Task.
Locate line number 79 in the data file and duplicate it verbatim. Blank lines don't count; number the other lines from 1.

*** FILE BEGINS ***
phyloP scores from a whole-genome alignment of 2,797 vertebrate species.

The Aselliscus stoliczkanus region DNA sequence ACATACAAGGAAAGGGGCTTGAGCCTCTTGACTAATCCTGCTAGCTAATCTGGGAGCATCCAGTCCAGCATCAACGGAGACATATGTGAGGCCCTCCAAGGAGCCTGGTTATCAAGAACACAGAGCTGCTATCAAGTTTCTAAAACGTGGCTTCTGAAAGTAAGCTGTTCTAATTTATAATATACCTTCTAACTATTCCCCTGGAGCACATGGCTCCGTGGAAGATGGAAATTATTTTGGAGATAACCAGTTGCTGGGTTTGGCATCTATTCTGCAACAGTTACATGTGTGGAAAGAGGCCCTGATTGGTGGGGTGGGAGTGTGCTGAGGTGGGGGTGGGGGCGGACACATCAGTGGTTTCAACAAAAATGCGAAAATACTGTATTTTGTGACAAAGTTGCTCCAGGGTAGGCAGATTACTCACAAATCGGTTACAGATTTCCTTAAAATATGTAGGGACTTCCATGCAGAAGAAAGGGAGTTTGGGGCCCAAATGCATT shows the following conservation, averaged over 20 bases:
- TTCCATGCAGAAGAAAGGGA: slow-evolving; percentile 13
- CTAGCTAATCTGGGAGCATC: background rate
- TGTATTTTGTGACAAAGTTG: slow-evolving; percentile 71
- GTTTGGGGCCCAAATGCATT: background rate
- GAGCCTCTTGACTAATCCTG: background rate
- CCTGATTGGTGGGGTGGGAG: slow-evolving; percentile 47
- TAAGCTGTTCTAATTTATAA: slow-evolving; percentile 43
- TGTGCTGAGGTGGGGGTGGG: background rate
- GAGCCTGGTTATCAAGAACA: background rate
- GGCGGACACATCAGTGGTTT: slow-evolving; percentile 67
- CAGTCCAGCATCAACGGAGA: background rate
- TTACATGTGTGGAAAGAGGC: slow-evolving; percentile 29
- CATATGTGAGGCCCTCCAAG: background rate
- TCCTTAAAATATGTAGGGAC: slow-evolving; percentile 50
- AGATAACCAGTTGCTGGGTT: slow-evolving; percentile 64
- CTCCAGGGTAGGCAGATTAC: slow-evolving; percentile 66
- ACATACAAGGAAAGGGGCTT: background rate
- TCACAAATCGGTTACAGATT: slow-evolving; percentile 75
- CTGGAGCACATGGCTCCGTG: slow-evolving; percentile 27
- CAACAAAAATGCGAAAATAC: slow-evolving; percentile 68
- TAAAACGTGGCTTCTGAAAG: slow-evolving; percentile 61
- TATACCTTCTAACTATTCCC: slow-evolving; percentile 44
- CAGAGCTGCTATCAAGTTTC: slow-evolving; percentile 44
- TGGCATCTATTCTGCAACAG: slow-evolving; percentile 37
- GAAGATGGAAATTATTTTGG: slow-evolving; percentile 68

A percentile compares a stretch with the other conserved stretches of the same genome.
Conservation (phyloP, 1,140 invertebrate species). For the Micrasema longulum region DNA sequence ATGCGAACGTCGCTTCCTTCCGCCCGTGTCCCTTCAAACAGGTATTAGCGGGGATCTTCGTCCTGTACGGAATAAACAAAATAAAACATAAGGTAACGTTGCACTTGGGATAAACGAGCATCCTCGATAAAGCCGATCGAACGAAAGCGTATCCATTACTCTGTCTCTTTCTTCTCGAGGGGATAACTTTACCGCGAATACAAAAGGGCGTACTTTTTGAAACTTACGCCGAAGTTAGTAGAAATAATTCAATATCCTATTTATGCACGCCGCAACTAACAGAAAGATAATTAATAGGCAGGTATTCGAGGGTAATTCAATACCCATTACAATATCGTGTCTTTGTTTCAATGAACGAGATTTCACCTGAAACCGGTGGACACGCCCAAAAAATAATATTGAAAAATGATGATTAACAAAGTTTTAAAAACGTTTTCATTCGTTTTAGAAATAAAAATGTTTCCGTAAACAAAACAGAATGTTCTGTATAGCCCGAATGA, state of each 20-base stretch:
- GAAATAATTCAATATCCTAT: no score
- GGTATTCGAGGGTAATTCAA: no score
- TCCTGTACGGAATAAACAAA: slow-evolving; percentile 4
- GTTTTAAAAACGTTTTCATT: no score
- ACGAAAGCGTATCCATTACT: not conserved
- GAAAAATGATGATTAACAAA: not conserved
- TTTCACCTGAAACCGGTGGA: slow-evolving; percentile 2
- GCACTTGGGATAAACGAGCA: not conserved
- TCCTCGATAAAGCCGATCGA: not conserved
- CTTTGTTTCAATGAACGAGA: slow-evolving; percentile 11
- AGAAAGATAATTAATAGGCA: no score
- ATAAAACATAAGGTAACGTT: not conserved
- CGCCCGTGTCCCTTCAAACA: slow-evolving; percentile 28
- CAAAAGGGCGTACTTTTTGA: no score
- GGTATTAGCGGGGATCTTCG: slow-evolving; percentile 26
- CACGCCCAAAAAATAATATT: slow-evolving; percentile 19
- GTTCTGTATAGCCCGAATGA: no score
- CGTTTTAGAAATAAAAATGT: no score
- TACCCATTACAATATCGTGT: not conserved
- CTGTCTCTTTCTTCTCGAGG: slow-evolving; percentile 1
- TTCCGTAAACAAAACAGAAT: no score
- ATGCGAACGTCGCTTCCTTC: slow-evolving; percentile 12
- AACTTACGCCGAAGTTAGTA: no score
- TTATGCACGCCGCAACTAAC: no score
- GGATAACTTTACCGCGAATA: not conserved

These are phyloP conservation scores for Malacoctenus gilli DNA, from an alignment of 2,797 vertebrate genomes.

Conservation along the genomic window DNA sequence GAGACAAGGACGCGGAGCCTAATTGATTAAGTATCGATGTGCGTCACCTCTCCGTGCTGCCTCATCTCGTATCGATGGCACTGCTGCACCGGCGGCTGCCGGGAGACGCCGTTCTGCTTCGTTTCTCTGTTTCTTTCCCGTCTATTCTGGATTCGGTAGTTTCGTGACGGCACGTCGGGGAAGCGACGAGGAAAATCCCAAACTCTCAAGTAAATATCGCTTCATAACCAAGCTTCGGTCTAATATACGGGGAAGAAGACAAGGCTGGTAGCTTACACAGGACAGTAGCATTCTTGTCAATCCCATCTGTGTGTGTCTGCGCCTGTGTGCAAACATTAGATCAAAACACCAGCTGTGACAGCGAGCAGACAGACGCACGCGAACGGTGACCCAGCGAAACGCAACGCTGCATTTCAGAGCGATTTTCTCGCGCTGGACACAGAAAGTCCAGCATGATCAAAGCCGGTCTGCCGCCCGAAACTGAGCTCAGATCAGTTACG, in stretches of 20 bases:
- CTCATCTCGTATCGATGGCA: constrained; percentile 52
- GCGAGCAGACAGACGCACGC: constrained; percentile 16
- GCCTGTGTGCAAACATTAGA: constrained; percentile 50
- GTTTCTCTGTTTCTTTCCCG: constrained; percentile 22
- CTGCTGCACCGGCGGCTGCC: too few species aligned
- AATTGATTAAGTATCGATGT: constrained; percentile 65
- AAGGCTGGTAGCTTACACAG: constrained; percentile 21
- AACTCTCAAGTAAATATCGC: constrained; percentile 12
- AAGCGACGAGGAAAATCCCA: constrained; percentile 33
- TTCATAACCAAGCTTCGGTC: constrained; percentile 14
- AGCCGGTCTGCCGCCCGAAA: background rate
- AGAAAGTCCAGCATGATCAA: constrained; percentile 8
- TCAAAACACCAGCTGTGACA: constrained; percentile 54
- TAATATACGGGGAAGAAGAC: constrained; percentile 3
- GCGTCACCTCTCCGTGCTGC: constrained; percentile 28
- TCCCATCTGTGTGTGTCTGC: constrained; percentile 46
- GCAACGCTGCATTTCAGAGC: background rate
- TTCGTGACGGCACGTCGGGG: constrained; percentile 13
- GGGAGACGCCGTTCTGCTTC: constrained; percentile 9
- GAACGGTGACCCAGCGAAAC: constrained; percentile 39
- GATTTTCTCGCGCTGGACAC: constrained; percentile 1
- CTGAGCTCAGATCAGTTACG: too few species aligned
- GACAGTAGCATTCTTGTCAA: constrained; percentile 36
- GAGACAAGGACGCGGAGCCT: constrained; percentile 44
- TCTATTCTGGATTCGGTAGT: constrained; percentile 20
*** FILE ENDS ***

- GACAGTAGCATTCTTGTCAA: constrained; percentile 36